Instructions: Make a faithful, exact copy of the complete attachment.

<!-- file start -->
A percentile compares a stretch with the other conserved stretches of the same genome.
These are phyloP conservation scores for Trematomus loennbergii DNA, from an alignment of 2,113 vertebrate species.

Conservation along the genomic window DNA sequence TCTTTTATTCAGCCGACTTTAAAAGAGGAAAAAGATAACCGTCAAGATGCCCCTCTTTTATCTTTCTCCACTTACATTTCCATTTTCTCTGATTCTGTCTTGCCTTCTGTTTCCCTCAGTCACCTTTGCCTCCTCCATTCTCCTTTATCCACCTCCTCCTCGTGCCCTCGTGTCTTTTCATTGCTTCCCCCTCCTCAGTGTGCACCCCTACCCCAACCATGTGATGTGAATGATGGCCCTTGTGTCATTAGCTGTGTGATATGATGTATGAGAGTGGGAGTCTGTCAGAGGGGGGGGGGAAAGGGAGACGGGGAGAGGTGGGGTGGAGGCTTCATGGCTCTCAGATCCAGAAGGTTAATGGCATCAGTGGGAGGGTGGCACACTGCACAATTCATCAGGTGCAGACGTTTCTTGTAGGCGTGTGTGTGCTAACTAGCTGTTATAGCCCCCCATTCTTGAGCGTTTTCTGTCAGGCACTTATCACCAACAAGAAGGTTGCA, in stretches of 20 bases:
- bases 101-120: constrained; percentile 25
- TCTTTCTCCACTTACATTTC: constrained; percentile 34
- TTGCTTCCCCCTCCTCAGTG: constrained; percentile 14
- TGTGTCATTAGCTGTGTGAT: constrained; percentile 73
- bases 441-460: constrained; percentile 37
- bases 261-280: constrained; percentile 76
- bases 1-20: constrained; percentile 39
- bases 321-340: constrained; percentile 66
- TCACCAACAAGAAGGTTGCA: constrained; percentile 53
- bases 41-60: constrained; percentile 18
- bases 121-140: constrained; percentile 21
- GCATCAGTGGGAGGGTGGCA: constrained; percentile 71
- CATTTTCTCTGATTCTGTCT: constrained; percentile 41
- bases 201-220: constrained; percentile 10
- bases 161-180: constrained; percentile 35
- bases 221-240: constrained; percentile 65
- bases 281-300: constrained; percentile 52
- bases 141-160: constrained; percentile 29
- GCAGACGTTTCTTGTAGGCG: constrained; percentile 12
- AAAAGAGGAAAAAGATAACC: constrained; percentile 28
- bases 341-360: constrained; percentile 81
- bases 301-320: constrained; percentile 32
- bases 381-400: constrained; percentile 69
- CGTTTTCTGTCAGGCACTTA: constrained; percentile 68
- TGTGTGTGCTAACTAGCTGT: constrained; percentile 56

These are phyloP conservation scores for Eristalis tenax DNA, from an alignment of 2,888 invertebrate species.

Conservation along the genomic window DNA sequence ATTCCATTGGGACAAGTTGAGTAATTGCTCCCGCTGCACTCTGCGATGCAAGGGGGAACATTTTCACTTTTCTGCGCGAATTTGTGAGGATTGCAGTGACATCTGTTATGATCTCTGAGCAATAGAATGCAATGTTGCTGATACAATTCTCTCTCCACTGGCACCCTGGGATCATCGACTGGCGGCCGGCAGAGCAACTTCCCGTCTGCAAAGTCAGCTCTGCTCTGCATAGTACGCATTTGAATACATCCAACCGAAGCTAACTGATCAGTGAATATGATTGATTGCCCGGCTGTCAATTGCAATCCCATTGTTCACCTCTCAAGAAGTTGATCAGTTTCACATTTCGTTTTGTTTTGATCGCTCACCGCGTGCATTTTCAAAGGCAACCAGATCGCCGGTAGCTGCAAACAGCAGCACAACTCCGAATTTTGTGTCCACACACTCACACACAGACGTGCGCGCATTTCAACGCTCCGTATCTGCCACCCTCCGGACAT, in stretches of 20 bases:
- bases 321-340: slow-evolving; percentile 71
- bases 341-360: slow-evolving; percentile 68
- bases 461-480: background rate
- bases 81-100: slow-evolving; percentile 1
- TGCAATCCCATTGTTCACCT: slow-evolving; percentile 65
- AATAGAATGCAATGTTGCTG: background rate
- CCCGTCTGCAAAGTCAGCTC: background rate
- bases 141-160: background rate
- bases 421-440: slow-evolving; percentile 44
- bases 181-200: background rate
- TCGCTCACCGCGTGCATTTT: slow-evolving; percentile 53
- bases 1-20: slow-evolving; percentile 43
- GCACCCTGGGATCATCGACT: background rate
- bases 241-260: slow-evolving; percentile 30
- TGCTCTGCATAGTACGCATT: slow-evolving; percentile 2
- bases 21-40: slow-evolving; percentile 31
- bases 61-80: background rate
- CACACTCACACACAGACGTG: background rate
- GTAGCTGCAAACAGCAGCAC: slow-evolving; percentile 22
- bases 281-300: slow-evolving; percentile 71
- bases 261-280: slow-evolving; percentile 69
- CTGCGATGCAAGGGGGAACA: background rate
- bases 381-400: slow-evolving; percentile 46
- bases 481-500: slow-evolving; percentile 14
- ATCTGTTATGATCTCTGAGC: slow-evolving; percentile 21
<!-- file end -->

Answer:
A percentile compares a stretch with the other conserved stretches of the same genome.
These are phyloP conservation scores for Trematomus loennbergii DNA, from an alignment of 2,113 vertebrate species.

Conservation along the genomic window DNA sequence TCTTTTATTCAGCCGACTTTAAAAGAGGAAAAAGATAACCGTCAAGATGCCCCTCTTTTATCTTTCTCCACTTACATTTCCATTTTCTCTGATTCTGTCTTGCCTTCTGTTTCCCTCAGTCACCTTTGCCTCCTCCATTCTCCTTTATCCACCTCCTCCTCGTGCCCTCGTGTCTTTTCATTGCTTCCCCCTCCTCAGTGTGCACCCCTACCCCAACCATGTGATGTGAATGATGGCCCTTGTGTCATTAGCTGTGTGATATGATGTATGAGAGTGGGAGTCTGTCAGAGGGGGGGGGGAAAGGGAGACGGGGAGAGGTGGGGTGGAGGCTTCATGGCTCTCAGATCCAGAAGGTTAATGGCATCAGTGGGAGGGTGGCACACTGCACAATTCATCAGGTGCAGACGTTTCTTGTAGGCGTGTGTGTGCTAACTAGCTGTTATAGCCCCCCATTCTTGAGCGTTTTCTGTCAGGCACTTATCACCAACAAGAAGGTTGCA, in stretches of 20 bases:
- bases 101-120: constrained; percentile 25
- TCTTTCTCCACTTACATTTC: constrained; percentile 34
- TTGCTTCCCCCTCCTCAGTG: constrained; percentile 14
- TGTGTCATTAGCTGTGTGAT: constrained; percentile 73
- bases 441-460: constrained; percentile 37
- bases 261-280: constrained; percentile 76
- bases 1-20: constrained; percentile 39
- bases 321-340: constrained; percentile 66
- TCACCAACAAGAAGGTTGCA: constrained; percentile 53
- bases 41-60: constrained; percentile 18
- bases 121-140: constrained; percentile 21
- GCATCAGTGGGAGGGTGGCA: constrained; percentile 71
- CATTTTCTCTGATTCTGTCT: constrained; percentile 41
- bases 201-220: constrained; percentile 10
- bases 161-180: constrained; percentile 35
- bases 221-240: constrained; percentile 65
- bases 281-300: constrained; percentile 52
- bases 141-160: constrained; percentile 29
- GCAGACGTTTCTTGTAGGCG: constrained; percentile 12
- AAAAGAGGAAAAAGATAACC: constrained; percentile 28
- bases 341-360: constrained; percentile 81
- bases 301-320: constrained; percentile 32
- bases 381-400: constrained; percentile 69
- CGTTTTCTGTCAGGCACTTA: constrained; percentile 68
- TGTGTGTGCTAACTAGCTGT: constrained; percentile 56

These are phyloP conservation scores for Eristalis tenax DNA, from an alignment of 2,888 invertebrate species.

Conservation along the genomic window DNA sequence ATTCCATTGGGACAAGTTGAGTAATTGCTCCCGCTGCACTCTGCGATGCAAGGGGGAACATTTTCACTTTTCTGCGCGAATTTGTGAGGATTGCAGTGACATCTGTTATGATCTCTGAGCAATAGAATGCAATGTTGCTGATACAATTCTCTCTCCACTGGCACCCTGGGATCATCGACTGGCGGCCGGCAGAGCAACTTCCCGTCTGCAAAGTCAGCTCTGCTCTGCATAGTACGCATTTGAATACATCCAACCGAAGCTAACTGATCAGTGAATATGATTGATTGCCCGGCTGTCAATTGCAATCCCATTGTTCACCTCTCAAGAAGTTGATCAGTTTCACATTTCGTTTTGTTTTGATCGCTCACCGCGTGCATTTTCAAAGGCAACCAGATCGCCGGTAGCTGCAAACAGCAGCACAACTCCGAATTTTGTGTCCACACACTCACACACAGACGTGCGCGCATTTCAACGCTCCGTATCTGCCACCCTCCGGACAT, in stretches of 20 bases:
- bases 321-340: slow-evolving; percentile 71
- bases 341-360: slow-evolving; percentile 68
- bases 461-480: background rate
- bases 81-100: slow-evolving; percentile 1
- TGCAATCCCATTGTTCACCT: slow-evolving; percentile 65
- AATAGAATGCAATGTTGCTG: background rate
- CCCGTCTGCAAAGTCAGCTC: background rate
- bases 141-160: background rate
- bases 421-440: slow-evolving; percentile 44
- bases 181-200: background rate
- TCGCTCACCGCGTGCATTTT: slow-evolving; percentile 53
- bases 1-20: slow-evolving; percentile 43
- GCACCCTGGGATCATCGACT: background rate
- bases 241-260: slow-evolving; percentile 30
- TGCTCTGCATAGTACGCATT: slow-evolving; percentile 2
- bases 21-40: slow-evolving; percentile 31
- bases 61-80: background rate
- CACACTCACACACAGACGTG: background rate
- GTAGCTGCAAACAGCAGCAC: slow-evolving; percentile 22
- bases 281-300: slow-evolving; percentile 71
- bases 261-280: slow-evolving; percentile 69
- CTGCGATGCAAGGGGGAACA: background rate
- bases 381-400: slow-evolving; percentile 46
- bases 481-500: slow-evolving; percentile 14
- ATCTGTTATGATCTCTGAGC: slow-evolving; percentile 21